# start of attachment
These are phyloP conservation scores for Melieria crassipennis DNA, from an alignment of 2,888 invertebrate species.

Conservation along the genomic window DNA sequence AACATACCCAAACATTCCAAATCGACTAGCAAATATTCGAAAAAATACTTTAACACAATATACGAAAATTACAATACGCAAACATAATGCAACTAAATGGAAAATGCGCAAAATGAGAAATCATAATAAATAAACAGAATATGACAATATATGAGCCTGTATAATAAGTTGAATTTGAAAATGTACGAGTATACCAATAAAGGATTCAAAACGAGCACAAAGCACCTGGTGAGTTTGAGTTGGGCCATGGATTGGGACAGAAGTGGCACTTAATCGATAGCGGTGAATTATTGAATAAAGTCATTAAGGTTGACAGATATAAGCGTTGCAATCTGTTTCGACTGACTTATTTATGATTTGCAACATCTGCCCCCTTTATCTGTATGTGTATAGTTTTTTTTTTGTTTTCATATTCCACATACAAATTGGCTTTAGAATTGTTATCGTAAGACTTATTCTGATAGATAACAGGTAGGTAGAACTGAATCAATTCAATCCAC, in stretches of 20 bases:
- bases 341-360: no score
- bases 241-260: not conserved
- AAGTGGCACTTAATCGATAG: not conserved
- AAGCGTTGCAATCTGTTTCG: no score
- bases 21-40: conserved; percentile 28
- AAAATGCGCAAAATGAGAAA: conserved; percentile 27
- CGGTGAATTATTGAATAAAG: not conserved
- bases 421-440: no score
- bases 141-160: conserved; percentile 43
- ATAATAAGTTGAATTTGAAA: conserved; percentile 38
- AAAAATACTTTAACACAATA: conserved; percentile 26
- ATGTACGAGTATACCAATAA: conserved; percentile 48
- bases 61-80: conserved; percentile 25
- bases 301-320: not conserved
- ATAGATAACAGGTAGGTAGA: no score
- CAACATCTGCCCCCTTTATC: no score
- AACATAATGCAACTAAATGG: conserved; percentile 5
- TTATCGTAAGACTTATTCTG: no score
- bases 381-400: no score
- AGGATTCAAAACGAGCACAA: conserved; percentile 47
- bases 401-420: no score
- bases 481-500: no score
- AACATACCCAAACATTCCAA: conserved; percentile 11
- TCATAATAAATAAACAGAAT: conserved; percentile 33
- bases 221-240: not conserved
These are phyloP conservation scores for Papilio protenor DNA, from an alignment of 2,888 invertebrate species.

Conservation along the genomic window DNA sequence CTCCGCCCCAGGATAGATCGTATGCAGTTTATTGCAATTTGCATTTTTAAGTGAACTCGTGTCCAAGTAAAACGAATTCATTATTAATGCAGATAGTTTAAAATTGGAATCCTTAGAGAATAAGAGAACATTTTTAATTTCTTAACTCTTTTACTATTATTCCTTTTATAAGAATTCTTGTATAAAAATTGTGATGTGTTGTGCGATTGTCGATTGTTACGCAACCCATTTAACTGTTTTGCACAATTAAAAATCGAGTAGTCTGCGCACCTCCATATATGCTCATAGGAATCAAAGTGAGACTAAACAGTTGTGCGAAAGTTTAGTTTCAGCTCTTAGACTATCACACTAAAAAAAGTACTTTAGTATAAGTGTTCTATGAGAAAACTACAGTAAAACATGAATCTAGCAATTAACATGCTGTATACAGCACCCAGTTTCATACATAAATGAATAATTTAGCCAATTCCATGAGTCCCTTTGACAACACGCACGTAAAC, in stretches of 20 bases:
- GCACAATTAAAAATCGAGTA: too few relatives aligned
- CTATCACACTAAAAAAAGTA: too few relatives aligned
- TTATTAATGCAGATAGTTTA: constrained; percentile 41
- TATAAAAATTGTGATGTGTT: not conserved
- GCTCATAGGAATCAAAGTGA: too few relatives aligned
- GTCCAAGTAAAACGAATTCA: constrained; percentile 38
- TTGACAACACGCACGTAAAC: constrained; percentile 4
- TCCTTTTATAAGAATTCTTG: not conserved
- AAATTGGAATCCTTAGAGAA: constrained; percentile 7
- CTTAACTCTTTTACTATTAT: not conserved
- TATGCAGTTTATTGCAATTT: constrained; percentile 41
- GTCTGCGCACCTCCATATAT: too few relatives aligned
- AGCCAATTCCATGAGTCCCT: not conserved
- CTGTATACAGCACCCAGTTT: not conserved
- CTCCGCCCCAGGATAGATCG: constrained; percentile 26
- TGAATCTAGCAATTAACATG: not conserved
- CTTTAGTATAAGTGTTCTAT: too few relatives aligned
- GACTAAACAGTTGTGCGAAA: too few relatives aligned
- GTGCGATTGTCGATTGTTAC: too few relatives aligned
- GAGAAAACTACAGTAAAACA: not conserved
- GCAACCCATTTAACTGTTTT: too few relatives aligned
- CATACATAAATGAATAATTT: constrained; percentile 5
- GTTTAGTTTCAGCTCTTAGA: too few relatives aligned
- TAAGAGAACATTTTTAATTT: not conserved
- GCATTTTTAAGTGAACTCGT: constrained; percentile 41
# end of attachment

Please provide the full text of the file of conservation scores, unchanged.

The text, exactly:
These are phyloP conservation scores for Melieria crassipennis DNA, from an alignment of 2,888 invertebrate species.

Conservation along the genomic window DNA sequence AACATACCCAAACATTCCAAATCGACTAGCAAATATTCGAAAAAATACTTTAACACAATATACGAAAATTACAATACGCAAACATAATGCAACTAAATGGAAAATGCGCAAAATGAGAAATCATAATAAATAAACAGAATATGACAATATATGAGCCTGTATAATAAGTTGAATTTGAAAATGTACGAGTATACCAATAAAGGATTCAAAACGAGCACAAAGCACCTGGTGAGTTTGAGTTGGGCCATGGATTGGGACAGAAGTGGCACTTAATCGATAGCGGTGAATTATTGAATAAAGTCATTAAGGTTGACAGATATAAGCGTTGCAATCTGTTTCGACTGACTTATTTATGATTTGCAACATCTGCCCCCTTTATCTGTATGTGTATAGTTTTTTTTTTGTTTTCATATTCCACATACAAATTGGCTTTAGAATTGTTATCGTAAGACTTATTCTGATAGATAACAGGTAGGTAGAACTGAATCAATTCAATCCAC, in stretches of 20 bases:
- bases 341-360: no score
- bases 241-260: not conserved
- AAGTGGCACTTAATCGATAG: not conserved
- AAGCGTTGCAATCTGTTTCG: no score
- bases 21-40: conserved; percentile 28
- AAAATGCGCAAAATGAGAAA: conserved; percentile 27
- CGGTGAATTATTGAATAAAG: not conserved
- bases 421-440: no score
- bases 141-160: conserved; percentile 43
- ATAATAAGTTGAATTTGAAA: conserved; percentile 38
- AAAAATACTTTAACACAATA: conserved; percentile 26
- ATGTACGAGTATACCAATAA: conserved; percentile 48
- bases 61-80: conserved; percentile 25
- bases 301-320: not conserved
- ATAGATAACAGGTAGGTAGA: no score
- CAACATCTGCCCCCTTTATC: no score
- AACATAATGCAACTAAATGG: conserved; percentile 5
- TTATCGTAAGACTTATTCTG: no score
- bases 381-400: no score
- AGGATTCAAAACGAGCACAA: conserved; percentile 47
- bases 401-420: no score
- bases 481-500: no score
- AACATACCCAAACATTCCAA: conserved; percentile 11
- TCATAATAAATAAACAGAAT: conserved; percentile 33
- bases 221-240: not conserved
These are phyloP conservation scores for Papilio protenor DNA, from an alignment of 2,888 invertebrate species.

Conservation along the genomic window DNA sequence CTCCGCCCCAGGATAGATCGTATGCAGTTTATTGCAATTTGCATTTTTAAGTGAACTCGTGTCCAAGTAAAACGAATTCATTATTAATGCAGATAGTTTAAAATTGGAATCCTTAGAGAATAAGAGAACATTTTTAATTTCTTAACTCTTTTACTATTATTCCTTTTATAAGAATTCTTGTATAAAAATTGTGATGTGTTGTGCGATTGTCGATTGTTACGCAACCCATTTAACTGTTTTGCACAATTAAAAATCGAGTAGTCTGCGCACCTCCATATATGCTCATAGGAATCAAAGTGAGACTAAACAGTTGTGCGAAAGTTTAGTTTCAGCTCTTAGACTATCACACTAAAAAAAGTACTTTAGTATAAGTGTTCTATGAGAAAACTACAGTAAAACATGAATCTAGCAATTAACATGCTGTATACAGCACCCAGTTTCATACATAAATGAATAATTTAGCCAATTCCATGAGTCCCTTTGACAACACGCACGTAAAC, in stretches of 20 bases:
- GCACAATTAAAAATCGAGTA: too few relatives aligned
- CTATCACACTAAAAAAAGTA: too few relatives aligned
- TTATTAATGCAGATAGTTTA: constrained; percentile 41
- TATAAAAATTGTGATGTGTT: not conserved
- GCTCATAGGAATCAAAGTGA: too few relatives aligned
- GTCCAAGTAAAACGAATTCA: constrained; percentile 38
- TTGACAACACGCACGTAAAC: constrained; percentile 4
- TCCTTTTATAAGAATTCTTG: not conserved
- AAATTGGAATCCTTAGAGAA: constrained; percentile 7
- CTTAACTCTTTTACTATTAT: not conserved
- TATGCAGTTTATTGCAATTT: constrained; percentile 41
- GTCTGCGCACCTCCATATAT: too few relatives aligned
- AGCCAATTCCATGAGTCCCT: not conserved
- CTGTATACAGCACCCAGTTT: not conserved
- CTCCGCCCCAGGATAGATCG: constrained; percentile 26
- TGAATCTAGCAATTAACATG: not conserved
- CTTTAGTATAAGTGTTCTAT: too few relatives aligned
- GACTAAACAGTTGTGCGAAA: too few relatives aligned
- GTGCGATTGTCGATTGTTAC: too few relatives aligned
- GAGAAAACTACAGTAAAACA: not conserved
- GCAACCCATTTAACTGTTTT: too few relatives aligned
- CATACATAAATGAATAATTT: constrained; percentile 5
- GTTTAGTTTCAGCTCTTAGA: too few relatives aligned
- TAAGAGAACATTTTTAATTT: not conserved
- GCATTTTTAAGTGAACTCGT: constrained; percentile 41